Commonly known as Japanese white pine or ゴヨウマツ (Goyo Matsu), it was first described by Philipp Franz von Siebold and Joseph Gerhard Zuccarini in 1842.
In its natural habitat in Japan and Korea, this beautiful, slow-growing tree often grows on steep slopes or dry, rocky hills. The straight species has green foliage, but the blue-needled variety is most frequently grown in American gardens.
Coniferous evergreen resinous plants of the genus Pinus and family Pinaceae make up Pinus parviflora bonsai.
The particular epithet of the Latin name, parviflora, means “with small flowers.” Etymologically, the Latin word pinus is derived from the Indo-European terms “pit,” which means “resin,” and “pinu,” which means “to be fat, swell.”
- Bark. When young, the bark is smooth and gray; as it ages, it becomes dull gray, rough to the touch, longitudinally fissured, and peels off in scales.
- Branchlets. Branchlets are puberulent and range in color from gray-green to yellow-brown (glabrous). The scale leaves are deciduous, alternate, red-brown, sharply lanceolate, approximately 0.2 to 0.6 inches (5 – 15 mm) long, 0.08 inches (2 mm) wide, and located at the base of both long and short branches.
- Leaves. Each bundle has five leaves (needles). Each is 0.32 inches (0.8 mm) thick, 1.2 to 2.4 inches (3 to 6 cm) long, and has an acute apex. It becomes twisted and triangular in the transverse section. Due to stomatal bands, it is tinted dark green on the dorsal face and pale green on the two ventral faces. Because of the abundant whorling of the foliar units, branches seem tufted.
- Pollen cones. On the lowest portion of fresh shoots, pollen cones are borne in groups of 20 to 30. They have numerous stamens and are cylindric, reddish-brown, measuring between 0.2 and 0.24 inches (5 and 6 mm) in length and 0.12 inches (3 mm) in width.
- Seed cones. A tree belonging to the subgenus Strobus produces little seed cones. These cones are oval or elliptic-ovoid in shape and mature at lengths of 2.4 to 3.2 inches (6 to 8 cm) and widths of 1.2 to 1.4 inches (3 to 3.5 cm) on the upper section of new shoots.
- Seed scales. Resinous, broadly obovate, gradually narrowing to the base, and with a rounded apex and a blackish spiny boss, seed scales measure between 0.8 and 1 inch (2 and 2.5 cm) in length and 0.8 to 0.92 inch (2 and 2.3 cm) in width. The cones stay on the tree for a long time.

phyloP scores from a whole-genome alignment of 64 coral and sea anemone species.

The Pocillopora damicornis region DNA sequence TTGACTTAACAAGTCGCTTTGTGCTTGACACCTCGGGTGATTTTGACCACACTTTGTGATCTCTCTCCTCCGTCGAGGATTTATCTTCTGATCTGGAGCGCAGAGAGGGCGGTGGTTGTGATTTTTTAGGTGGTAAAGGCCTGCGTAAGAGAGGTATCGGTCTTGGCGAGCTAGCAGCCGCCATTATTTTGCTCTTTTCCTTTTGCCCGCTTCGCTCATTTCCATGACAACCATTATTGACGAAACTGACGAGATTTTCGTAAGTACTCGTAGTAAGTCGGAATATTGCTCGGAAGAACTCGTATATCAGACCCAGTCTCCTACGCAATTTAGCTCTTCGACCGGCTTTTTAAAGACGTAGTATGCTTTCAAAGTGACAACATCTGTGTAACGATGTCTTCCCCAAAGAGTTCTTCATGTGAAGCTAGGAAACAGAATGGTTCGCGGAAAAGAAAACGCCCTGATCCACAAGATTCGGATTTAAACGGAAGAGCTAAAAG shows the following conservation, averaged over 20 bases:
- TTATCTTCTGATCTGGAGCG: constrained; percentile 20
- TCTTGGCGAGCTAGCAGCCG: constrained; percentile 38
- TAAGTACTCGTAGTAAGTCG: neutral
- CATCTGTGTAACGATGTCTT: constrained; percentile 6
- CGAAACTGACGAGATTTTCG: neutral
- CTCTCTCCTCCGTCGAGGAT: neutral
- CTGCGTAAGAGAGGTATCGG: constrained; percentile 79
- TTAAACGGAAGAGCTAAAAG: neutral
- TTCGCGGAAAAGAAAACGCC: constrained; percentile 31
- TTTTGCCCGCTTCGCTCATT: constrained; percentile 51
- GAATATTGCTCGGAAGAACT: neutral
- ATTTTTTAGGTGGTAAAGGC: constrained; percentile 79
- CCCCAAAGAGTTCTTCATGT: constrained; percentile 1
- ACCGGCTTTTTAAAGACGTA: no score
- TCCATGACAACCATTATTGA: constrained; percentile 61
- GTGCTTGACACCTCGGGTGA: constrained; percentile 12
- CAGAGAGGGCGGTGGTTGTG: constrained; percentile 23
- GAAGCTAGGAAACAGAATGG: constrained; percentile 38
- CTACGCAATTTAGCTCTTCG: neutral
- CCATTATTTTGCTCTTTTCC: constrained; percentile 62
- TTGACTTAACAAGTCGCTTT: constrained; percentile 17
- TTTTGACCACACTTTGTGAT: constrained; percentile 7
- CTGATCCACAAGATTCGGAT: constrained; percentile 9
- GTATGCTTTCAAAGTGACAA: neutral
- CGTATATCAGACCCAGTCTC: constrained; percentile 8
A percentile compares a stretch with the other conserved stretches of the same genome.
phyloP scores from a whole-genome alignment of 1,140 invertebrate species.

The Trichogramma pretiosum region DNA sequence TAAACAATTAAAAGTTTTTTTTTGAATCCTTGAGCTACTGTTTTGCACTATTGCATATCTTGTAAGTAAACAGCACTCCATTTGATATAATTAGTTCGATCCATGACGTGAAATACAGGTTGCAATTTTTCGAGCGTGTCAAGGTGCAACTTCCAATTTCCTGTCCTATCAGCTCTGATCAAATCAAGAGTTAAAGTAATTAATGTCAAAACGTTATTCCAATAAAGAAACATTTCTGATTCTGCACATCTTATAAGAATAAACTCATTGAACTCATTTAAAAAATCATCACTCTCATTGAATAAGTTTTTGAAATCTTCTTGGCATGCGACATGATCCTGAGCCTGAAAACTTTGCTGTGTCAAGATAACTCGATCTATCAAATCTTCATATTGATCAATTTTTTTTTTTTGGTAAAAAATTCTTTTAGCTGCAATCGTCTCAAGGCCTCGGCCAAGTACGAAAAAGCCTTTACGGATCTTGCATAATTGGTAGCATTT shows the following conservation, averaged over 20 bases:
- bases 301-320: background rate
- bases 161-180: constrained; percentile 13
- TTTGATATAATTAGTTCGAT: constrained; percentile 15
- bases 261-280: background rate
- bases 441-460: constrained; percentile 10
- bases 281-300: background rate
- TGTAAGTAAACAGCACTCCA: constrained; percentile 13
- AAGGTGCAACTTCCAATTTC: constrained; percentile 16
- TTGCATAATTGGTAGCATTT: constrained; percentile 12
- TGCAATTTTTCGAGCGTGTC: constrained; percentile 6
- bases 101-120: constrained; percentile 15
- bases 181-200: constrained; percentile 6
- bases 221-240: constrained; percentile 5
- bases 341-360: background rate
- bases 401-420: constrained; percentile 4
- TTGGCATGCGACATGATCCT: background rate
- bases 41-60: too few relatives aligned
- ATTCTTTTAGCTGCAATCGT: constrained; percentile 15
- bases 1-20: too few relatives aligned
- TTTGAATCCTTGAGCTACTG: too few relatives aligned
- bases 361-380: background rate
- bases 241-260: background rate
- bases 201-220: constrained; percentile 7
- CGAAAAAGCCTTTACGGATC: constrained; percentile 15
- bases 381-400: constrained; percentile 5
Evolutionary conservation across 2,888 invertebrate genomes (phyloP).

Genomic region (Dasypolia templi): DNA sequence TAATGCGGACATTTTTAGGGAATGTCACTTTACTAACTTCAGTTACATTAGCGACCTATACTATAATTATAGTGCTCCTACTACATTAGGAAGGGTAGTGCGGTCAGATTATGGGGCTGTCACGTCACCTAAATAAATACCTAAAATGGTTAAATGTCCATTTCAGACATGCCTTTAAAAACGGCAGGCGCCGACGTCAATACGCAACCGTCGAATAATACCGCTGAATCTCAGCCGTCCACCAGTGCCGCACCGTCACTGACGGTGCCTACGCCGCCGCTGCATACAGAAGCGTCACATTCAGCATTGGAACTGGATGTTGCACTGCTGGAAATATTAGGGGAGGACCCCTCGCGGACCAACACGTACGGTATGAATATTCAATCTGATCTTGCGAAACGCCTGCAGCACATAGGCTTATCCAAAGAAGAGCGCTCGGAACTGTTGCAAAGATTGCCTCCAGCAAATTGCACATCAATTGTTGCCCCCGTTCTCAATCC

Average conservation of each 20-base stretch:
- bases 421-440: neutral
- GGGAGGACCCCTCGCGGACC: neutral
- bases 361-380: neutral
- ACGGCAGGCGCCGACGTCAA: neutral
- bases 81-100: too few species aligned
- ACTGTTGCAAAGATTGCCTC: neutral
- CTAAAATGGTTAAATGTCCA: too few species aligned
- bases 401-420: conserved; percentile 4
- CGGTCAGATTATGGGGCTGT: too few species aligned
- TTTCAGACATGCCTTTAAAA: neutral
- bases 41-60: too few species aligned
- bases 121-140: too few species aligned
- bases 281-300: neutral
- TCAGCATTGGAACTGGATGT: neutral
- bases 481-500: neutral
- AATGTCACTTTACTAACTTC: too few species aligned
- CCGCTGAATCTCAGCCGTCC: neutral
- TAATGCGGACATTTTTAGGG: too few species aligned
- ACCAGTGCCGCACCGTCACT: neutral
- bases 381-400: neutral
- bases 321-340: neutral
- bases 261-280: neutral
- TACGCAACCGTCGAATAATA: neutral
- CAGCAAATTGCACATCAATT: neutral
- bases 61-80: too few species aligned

- Seeds. Obovoid, dark-colored seeds measure 0.24 to 0.28 inches (6 to 7 mm) in width and 0.32 to 0.4 inches (8 to 10 mm) in length. The attached wings are tiny, measuring 0.12 to 0.28 inches (3–7 mm) by 0.32 inches (8 mm), making them equal to or shorter than the seed.
The native habitats of this species are Japan, and Korea’s Ullung Island. The type variety grows in west-central Honshu, Shikoku, and Kyushu, mainly on the Pacific Ocean side, at elevations between 750 and 6,000 feet (200 and 1800 meters) above sea level. The variation pentaphylla grows on sunny rocky slopes at 200 to 2,500 feet (60 to 800 meters) above sea level in Hokkaido and 1,000 to 8,000 feet (300 to 2500 meters) in Honshu. It is primarily found on the Japan Sea side of central Honshu.
This and P. koraiensis are the typical subalpine pines of Japan; during the Pleistocene, these two conifers likely covered a large portion of the Honshu coastline region.
How long does it take for a Japanese white pine bonsai to grow?
The species and the chosen bonsai technique influence a bonsai tree’s growth time. It can take up to 10 years to grow a good PJapanese white pine bonsai. It is considered that this plant grows pretty slowly.
Planting Japanese white pine bonsai
Japanese white pine is regarded as a species that takes some time to germinate. This form of propagation is rarely used because the plant is difficult to cultivate from seed, and the growing examples tend to be less robust. The seeds must soak overnight in a glass of water when this technique is used, which happens in very few instances. This has to be finished in the winter. It is best to remove any floating seeds because they won’t germinate. Before being sown, the candidate seeds are kept at a low temperature for a lengthy period.
The grafting technique is used to propagate the majority of white pines used in bonsai. It is ideal to utilize a pine shoot that is one year old and 3–4 mm thick for this purpose. The scion is initially cut into a flat chisel form for grafting using a sharp knife. The rootstock is sliced slantwise in the second step to a depth of roughly 4 mm. The cambium of the scion and the rootstock are precisely aligned during insertion. The scion is firmly inserted into the rootstock in the third and final phase.
The two are bound together with raffia or unique grafting elastic. You can apply grafting wax over the joint to wrap it. The plant should be kept in a cold shed for a few months after the treatment. Extra caution must be taken when watering the plant to prevent water from penetrating the joint.